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Yellowstone and Grand Teton National Parks

Yellowstone and Grand Teton National Parks (Lonely Planet)
by Bradley Mayhew
  There s nowhere in the world quite like Greater Yellowstone. From its raging geysers to howling wolf packs, the land stands alone as one last pocket of a wild, primeval America. More information and prices from: - US dollars - Canadian dollars - British pounds - Euros - Euros


Yellowstone's Must-See Sights

by Sophie Rosenblatt

With numerous RV campsites and more than 2 million acres of natural beauty, Yellowstone National Park is one of the country’s most popular destinations for an RV road trip. Because of Yellowstone’s massive size travelers won’t be able to see everything the park has to offer in just one visit. To help you nail down your Yellowstone itinerary, here are five of the very best sights in the park.

When planning an RV road trip to Yellowstone give yourself plenty of time to visit the park locations you're interested in, along with a few extra days to explore and find your own favorites spots. If your vacation plans include renting an RV, make sure you choose the right size vehicle for your family or group. It is easy to assume you need something far bigger than is truly necessary. For a park vacation in particular, it’s best to choose a smaller RV that will allow you to drive along the park’s more narrow trails.

If you own your RV, be sure everything is in good repair and fully stocked. You'll be far better off traversing rugged terrain on tires such as Goodyear tires instead of burning some balding second-hand rubber. Make sure your oil and fluids are topped off, windshield wipers are in good repair and head/tail lights are in good working order.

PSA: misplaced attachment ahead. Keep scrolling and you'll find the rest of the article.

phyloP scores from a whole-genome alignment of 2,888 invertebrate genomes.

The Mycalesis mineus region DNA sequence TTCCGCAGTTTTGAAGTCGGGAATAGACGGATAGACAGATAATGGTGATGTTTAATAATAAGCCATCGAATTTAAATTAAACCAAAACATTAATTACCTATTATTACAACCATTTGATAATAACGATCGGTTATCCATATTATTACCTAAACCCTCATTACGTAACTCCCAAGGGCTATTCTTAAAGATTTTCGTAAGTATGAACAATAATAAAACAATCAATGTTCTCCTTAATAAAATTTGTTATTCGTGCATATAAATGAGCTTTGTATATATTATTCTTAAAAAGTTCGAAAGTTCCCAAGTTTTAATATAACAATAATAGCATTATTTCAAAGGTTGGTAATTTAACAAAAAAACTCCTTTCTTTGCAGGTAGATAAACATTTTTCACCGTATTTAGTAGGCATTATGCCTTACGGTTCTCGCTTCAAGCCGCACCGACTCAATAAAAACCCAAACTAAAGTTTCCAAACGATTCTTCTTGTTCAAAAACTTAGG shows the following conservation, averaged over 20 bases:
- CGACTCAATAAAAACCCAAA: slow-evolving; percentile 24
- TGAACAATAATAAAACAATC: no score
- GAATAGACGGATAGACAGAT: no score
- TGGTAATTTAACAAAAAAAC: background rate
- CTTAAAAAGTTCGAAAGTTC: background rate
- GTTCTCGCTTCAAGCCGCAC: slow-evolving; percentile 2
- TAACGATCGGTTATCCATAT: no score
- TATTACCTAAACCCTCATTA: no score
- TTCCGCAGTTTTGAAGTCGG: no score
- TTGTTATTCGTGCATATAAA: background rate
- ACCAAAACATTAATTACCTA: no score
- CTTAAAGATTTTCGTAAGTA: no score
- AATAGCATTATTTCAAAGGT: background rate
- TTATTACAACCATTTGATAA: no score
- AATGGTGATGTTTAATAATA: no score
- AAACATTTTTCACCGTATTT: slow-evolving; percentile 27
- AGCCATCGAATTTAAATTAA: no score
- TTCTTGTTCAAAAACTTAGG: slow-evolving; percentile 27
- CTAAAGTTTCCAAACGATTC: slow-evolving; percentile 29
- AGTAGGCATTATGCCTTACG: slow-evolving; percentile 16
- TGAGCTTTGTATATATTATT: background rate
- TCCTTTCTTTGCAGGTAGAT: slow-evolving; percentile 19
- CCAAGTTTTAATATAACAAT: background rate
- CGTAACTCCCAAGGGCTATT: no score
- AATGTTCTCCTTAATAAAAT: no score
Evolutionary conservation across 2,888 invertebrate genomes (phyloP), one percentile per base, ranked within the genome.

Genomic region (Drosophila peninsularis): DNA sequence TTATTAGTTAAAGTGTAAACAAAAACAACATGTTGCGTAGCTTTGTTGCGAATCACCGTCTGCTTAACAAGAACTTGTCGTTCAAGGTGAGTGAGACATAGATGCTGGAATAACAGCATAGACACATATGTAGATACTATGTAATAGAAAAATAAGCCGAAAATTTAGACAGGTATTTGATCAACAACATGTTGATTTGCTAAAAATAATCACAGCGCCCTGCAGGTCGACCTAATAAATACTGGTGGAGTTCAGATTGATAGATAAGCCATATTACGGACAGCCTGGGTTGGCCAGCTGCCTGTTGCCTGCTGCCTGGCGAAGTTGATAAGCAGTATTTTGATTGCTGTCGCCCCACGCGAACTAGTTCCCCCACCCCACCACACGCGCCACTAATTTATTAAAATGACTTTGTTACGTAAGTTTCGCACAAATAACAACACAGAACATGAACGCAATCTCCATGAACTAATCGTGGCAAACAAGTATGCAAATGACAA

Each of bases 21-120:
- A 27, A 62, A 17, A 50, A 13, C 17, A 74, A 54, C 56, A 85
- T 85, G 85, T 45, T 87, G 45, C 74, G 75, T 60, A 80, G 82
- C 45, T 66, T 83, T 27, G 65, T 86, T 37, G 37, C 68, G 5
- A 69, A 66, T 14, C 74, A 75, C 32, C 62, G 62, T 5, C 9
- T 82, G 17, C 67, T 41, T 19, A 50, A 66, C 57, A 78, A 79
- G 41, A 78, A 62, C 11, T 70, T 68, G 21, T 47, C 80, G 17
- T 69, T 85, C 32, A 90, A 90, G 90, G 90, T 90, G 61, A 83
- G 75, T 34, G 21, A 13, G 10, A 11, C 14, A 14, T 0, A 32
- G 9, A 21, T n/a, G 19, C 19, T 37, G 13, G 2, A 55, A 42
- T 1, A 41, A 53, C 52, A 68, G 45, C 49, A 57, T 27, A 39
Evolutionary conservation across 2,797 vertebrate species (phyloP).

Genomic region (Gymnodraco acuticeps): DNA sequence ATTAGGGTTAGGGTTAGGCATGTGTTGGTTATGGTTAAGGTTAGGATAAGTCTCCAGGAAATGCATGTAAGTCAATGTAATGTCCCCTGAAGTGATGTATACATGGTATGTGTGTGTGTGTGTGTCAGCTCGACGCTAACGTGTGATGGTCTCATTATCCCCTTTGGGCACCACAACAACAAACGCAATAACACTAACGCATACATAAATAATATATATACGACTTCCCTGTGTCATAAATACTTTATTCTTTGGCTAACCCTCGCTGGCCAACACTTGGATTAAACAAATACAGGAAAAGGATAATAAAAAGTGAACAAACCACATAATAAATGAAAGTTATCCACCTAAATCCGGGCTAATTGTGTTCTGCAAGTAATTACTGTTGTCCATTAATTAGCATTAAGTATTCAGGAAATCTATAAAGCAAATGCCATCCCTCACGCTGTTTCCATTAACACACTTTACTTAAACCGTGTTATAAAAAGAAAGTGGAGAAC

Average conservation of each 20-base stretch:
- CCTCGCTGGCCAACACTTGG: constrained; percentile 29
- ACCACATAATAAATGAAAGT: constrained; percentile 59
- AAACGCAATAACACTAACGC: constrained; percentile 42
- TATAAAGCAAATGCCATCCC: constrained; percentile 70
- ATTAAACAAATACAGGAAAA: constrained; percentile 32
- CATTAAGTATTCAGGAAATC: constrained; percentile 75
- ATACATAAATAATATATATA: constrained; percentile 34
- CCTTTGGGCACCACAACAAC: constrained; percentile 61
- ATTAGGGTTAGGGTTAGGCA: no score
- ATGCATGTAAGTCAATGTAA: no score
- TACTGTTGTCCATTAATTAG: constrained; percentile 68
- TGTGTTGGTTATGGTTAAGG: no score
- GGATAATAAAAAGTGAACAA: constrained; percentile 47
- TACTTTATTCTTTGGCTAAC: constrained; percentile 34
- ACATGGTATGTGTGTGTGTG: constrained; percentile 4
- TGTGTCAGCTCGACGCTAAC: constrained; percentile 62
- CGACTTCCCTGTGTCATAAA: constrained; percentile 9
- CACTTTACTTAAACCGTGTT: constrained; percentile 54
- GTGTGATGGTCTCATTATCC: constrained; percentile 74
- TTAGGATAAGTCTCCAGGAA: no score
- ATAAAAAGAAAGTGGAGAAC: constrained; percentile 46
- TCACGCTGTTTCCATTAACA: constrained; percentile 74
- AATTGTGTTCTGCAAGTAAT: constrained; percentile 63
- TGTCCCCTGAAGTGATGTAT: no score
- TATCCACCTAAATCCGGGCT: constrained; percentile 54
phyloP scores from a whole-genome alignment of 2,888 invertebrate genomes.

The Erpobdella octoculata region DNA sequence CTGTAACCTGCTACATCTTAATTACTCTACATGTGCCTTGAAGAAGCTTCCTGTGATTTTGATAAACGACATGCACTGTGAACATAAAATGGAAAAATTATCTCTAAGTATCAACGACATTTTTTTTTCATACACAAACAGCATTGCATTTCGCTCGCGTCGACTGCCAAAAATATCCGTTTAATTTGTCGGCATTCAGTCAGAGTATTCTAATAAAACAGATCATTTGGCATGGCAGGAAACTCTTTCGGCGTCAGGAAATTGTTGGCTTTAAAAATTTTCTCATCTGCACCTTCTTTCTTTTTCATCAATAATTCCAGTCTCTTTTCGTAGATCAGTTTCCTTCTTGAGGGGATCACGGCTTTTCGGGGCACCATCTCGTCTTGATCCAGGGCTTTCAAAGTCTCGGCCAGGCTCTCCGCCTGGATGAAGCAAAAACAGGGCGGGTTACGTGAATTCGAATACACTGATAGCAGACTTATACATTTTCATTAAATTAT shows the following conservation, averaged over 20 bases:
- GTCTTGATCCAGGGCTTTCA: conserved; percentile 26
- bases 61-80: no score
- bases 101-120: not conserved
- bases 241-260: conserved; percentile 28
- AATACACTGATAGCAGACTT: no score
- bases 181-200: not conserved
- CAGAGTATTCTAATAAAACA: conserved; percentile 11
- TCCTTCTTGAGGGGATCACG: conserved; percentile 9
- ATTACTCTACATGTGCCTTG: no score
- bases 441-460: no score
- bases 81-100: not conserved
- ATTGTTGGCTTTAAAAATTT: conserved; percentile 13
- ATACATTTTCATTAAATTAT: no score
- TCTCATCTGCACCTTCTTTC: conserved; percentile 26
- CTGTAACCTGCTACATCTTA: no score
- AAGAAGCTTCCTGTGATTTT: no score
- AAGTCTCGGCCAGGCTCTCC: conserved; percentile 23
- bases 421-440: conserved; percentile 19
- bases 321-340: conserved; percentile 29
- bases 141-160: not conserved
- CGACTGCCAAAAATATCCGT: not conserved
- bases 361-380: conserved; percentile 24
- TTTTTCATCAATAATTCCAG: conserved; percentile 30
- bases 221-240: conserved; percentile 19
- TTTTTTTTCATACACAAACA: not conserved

Old Faithful
Named for its clockwork-like eruptions, Old Faithful is one of the country’s most well-known natural landmarks. The geyser shoots out a powerful stream of boiling water approximately every 91 minutes. While you wait for the punctual geyser to erupt, stop into the Old Faithful Visitor Education Center, where you can learn about the science behind geysers.

Grand Canyon of Yellowstone
Approximately 20 miles long and about 1,000 feet deep, the Grand Canyon of Yellowstone is one of the most visually dramatic areas in the park. The canyon is just below the Lower Yellowstone River Falls, a majestic waterfall that’s nearly twice as tall as Niagara Falls. With the panoramic views of the falls and canyon, you’ll want to spend plenty of time here with your camera.

Grand Prismatic Spring
There’s a good reason Lonely Planet calls the spring "the most surreal sight in Yellowstone." The stunning body of water, which is the largest spring in the U.S. and the third-largest in the world, contains a shockingly bright spectrum of colors that includes yellow, green, orange and red. The brightly colored water, which results from pigmented bacteria, makes for a truly unforgettable visit.

The Lamar Valley
Also recommended by Lonely Planet, The Lamar Valley is a treat for wild animal enthusiasts. Located in the Northeast section of the park between the Lamar Canyon and the Lamar River Trailhead, the valley is known as a great place to spot bison, elk and wolf packs.

Yellowstone Lake
The largest body of water in the park, Yellowstone Lake is a scenic location with miles of shoreline to explore. Trout fishing is a popular activity, but visitors can also hike around the lake, setup a picnic lunch or simply enjoy the serene beauty of the area.

Sophie Rosenblatt Sophie has a degree in English and a passion for travel. She decided to put both to use and write about adventures and traveling. makes minimal use of cookies, including some placed to facilitate features such as Google Search. By continuing to use the site you are agreeing to the use of cookies. Learn more here

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